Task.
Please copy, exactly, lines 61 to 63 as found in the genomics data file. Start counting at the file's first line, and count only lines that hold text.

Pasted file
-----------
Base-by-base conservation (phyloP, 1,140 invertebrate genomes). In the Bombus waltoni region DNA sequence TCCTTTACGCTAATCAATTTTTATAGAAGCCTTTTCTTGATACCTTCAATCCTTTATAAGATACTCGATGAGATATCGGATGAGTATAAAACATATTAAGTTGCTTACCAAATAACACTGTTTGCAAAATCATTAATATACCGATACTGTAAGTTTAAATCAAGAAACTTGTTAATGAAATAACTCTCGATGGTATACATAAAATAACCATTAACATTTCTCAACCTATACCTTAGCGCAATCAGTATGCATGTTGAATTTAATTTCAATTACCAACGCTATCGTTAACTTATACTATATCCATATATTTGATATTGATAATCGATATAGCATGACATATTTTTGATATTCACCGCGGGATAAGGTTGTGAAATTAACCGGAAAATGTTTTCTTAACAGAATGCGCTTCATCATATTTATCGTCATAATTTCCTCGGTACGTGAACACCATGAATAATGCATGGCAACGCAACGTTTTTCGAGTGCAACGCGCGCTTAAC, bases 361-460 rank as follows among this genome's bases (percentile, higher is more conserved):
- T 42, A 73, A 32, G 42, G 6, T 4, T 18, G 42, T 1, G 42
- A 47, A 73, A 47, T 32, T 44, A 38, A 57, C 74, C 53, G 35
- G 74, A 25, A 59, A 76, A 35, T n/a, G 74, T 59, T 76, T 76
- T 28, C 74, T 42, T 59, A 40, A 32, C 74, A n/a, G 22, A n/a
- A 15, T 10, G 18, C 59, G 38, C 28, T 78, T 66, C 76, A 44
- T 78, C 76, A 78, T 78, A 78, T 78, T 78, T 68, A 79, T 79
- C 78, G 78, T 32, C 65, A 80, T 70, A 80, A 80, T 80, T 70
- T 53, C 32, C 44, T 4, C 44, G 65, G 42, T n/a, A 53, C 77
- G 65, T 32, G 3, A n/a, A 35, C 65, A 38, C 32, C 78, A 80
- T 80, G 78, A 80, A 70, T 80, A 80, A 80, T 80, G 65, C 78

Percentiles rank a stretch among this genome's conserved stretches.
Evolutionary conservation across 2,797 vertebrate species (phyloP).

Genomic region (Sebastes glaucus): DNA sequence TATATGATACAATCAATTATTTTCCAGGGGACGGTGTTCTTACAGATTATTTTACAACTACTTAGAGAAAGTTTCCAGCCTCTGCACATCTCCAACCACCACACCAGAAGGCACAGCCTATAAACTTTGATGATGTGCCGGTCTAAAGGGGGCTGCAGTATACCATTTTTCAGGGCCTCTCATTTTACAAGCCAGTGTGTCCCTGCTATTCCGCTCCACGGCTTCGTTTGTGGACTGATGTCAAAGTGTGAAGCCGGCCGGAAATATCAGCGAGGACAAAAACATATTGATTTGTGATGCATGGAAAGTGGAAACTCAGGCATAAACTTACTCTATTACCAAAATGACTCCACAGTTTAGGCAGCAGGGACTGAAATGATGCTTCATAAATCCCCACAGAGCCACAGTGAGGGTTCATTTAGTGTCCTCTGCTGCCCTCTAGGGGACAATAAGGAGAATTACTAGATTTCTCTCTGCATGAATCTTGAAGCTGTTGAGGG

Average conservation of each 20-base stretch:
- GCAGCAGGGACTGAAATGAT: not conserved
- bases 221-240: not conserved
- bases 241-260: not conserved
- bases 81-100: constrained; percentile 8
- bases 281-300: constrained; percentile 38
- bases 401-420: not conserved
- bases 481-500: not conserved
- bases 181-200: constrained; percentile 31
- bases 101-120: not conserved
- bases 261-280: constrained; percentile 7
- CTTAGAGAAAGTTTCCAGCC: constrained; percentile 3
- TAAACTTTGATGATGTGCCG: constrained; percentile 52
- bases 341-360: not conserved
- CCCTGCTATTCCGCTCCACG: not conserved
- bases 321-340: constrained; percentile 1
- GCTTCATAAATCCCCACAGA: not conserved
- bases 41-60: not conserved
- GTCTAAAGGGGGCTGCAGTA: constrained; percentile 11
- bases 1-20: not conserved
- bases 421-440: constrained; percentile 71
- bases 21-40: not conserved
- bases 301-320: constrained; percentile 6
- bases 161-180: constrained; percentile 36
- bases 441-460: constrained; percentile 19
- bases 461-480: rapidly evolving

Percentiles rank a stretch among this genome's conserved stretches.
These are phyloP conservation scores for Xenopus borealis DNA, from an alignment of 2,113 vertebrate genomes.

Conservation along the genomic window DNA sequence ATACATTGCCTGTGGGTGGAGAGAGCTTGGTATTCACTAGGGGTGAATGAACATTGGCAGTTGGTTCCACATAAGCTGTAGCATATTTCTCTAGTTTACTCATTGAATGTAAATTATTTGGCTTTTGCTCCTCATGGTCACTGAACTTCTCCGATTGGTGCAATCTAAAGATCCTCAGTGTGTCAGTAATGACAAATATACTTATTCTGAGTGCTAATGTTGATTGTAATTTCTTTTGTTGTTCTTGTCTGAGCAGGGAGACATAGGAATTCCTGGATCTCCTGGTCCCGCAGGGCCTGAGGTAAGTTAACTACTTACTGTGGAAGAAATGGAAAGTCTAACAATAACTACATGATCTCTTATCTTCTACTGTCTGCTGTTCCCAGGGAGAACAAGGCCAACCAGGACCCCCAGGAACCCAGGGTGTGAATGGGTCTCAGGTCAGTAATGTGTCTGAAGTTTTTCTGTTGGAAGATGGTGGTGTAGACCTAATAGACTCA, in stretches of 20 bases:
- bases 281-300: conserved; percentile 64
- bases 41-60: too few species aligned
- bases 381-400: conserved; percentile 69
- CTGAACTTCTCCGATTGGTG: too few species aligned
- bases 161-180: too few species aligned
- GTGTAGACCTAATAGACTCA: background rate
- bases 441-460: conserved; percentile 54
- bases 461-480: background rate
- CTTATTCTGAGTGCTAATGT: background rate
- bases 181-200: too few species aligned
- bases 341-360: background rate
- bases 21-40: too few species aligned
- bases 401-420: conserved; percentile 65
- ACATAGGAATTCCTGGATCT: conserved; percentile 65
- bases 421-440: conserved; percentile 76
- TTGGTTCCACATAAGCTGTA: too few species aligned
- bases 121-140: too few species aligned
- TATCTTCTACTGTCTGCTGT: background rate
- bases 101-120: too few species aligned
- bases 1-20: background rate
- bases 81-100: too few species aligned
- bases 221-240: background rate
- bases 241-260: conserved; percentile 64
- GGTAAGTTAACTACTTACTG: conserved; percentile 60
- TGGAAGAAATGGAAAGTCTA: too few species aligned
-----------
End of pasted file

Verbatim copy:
- TATCTTCTACTGTCTGCTGT: background rate
- bases 101-120: too few species aligned
- bases 1-20: background rate